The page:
Peace Corps Writers
Outward Bound
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Outward Bound (page 2)


Freddie LaNue, "drownproofing" instructor
Taking it up a few notches
Freddie talked to all of us the day before about this fearsome challenge. He taught the group something he called the keyhole stroke for effective underwater swimming. Then he said we could practice, but were not to swim the length of the pool, just across the width and back.
     You made it when you touched the end you started on. He reinforced the simple rule, come up for a breath for any reason and that’s it. The big thing was . . . no second chance. If any of us failed this test, there will not be another chance, period.
     The challenge was clear — make your first shot your best.
     Freddie then did some serious confidence building. He explained to us exactly what to do as we swam — look for the lane lines on the bottom of the pool, come in low at the other end so we would not mistakenly push our heads out of the water, graze the bottom of the pool as we pushed off the other end.
     Moreover, he told us how we would feel at critical points: “Your stomach would start to throb,” and so on. He said he had a lot of experience with watching people in this situation and when we got close to fainting he could tell and people would be right there to pull us out. So, not to worry about drowning.
     Then he told us about hyperventilating and how to use it, pointing out that when your fingers start to tingle you are ready.
     One of my friends was skeptical. He recalls, “I knew this was going to be near impossible. I was sure there was no way I could possibly make the length. I couldn’t even do the width. Others were of the same mind. Freddie had us snookered.”
     And we were still reeling from the drownproofing lesson conducted in heavy surf on an isolated beach several days earlier. As waves broke, we had been thrust violently into underwater currents that left us with sand burns and bruises and frightened from the disorienting effect of tumbling over and over underwater.
     This morning we sat on the edge of the pool, our legs dangling in the water, as we listened disbelievingly at what Freddie wanted us to do.
     My friend recalls, “I remember us all being quiet, up tight and concerned, but determined too.”
  From Britannica.com: Damocles was a courtier of Dionysius the Elder of Syracuse, in Sicily, tyrant from 405 to 367 BC. According to legend, when Damocles spoke in extravagant terms of his sovereign's happiness, Dionysius invited him to a sumptuous banquet and seated him beneath a naked sword that was suspended from the ceiling by a single thread. Thus did the tyrant demonstrate that the fortunes of men who hold power are as precarious as the predicament in which he had placed his guest.      Throughout our training, there was always individual pressure to go further, do more, push the envelope. Each of us was acutely aware that the Damocles sword of “deselection” constantly hung over us. If any one of us was judged to be somehow unfit, inept, unworthy of Peace Corps’ high standards, the staff could simply wash us out and send us home on the next plane. It was that simple. No reasons, just here one day and gone the next. And along with it, one’s dreams of serving overseas as Peace Corps Volunteers.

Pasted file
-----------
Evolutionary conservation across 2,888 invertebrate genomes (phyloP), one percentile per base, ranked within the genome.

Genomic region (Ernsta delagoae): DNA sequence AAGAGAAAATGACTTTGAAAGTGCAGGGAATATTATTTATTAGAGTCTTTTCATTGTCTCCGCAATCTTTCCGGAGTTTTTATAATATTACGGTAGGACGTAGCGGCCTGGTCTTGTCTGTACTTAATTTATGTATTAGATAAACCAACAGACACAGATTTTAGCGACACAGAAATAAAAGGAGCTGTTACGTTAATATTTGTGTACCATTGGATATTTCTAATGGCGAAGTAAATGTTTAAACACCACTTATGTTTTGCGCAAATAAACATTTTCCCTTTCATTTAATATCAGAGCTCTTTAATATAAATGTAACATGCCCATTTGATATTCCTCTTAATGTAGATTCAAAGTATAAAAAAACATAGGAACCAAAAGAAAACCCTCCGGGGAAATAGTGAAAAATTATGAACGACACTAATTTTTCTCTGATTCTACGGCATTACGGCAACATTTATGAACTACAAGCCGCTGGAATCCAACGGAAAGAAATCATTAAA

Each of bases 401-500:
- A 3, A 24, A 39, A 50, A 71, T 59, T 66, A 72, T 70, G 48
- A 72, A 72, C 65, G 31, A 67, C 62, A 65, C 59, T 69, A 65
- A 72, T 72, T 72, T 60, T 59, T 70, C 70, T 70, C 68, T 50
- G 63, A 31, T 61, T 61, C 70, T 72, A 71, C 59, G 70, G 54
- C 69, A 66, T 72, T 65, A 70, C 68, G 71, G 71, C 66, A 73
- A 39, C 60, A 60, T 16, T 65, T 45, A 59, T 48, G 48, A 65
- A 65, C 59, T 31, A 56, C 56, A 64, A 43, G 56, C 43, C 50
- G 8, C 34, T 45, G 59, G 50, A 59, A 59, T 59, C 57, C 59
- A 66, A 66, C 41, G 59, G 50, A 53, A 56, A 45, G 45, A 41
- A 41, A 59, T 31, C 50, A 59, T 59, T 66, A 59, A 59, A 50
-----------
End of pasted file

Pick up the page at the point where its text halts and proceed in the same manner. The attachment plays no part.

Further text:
So we were all under tremendous self-imposed pressure to excel in anything we did, proving our worthiness, digging deep within ourselves to exhibit impressive levels of motivation attesting to our commitment to be part of John F. Kennedy’s New Frontier.
     It was a test. None of us wanted to fail.
     And now it was a test of endurance, swimming without breathing until — what? Until you drowned? Passed out? Came up and got a breath and then ended up hustled out on the next flight to the mainland?
     It had finally come down to this one test of individual resolve and commitment. The group couldn’t help you anymore. It was self-conflict in its purest form, battling instinct for survival against the will to go beyond endurance, to venture into the unknown.
     It was symbolic of all we’d volunteered for.

The advantage of experience
To me, it was déjà vu. I’d done this often before, swimming as far as I could without taking a breath. During my freshman year at Iowa State I’d managed to earn my way onto the swimming team as a “walk-on” and the coach assigned me to specialize in breaststroke. It was 1956, and the rules for breaststroke were still in transition. At that time, competitive swimmers were not limited to a single underwater stroke at the start and on each turn as they are now. Back then you could swim underwater for as far as you wished before surfacing for breath.

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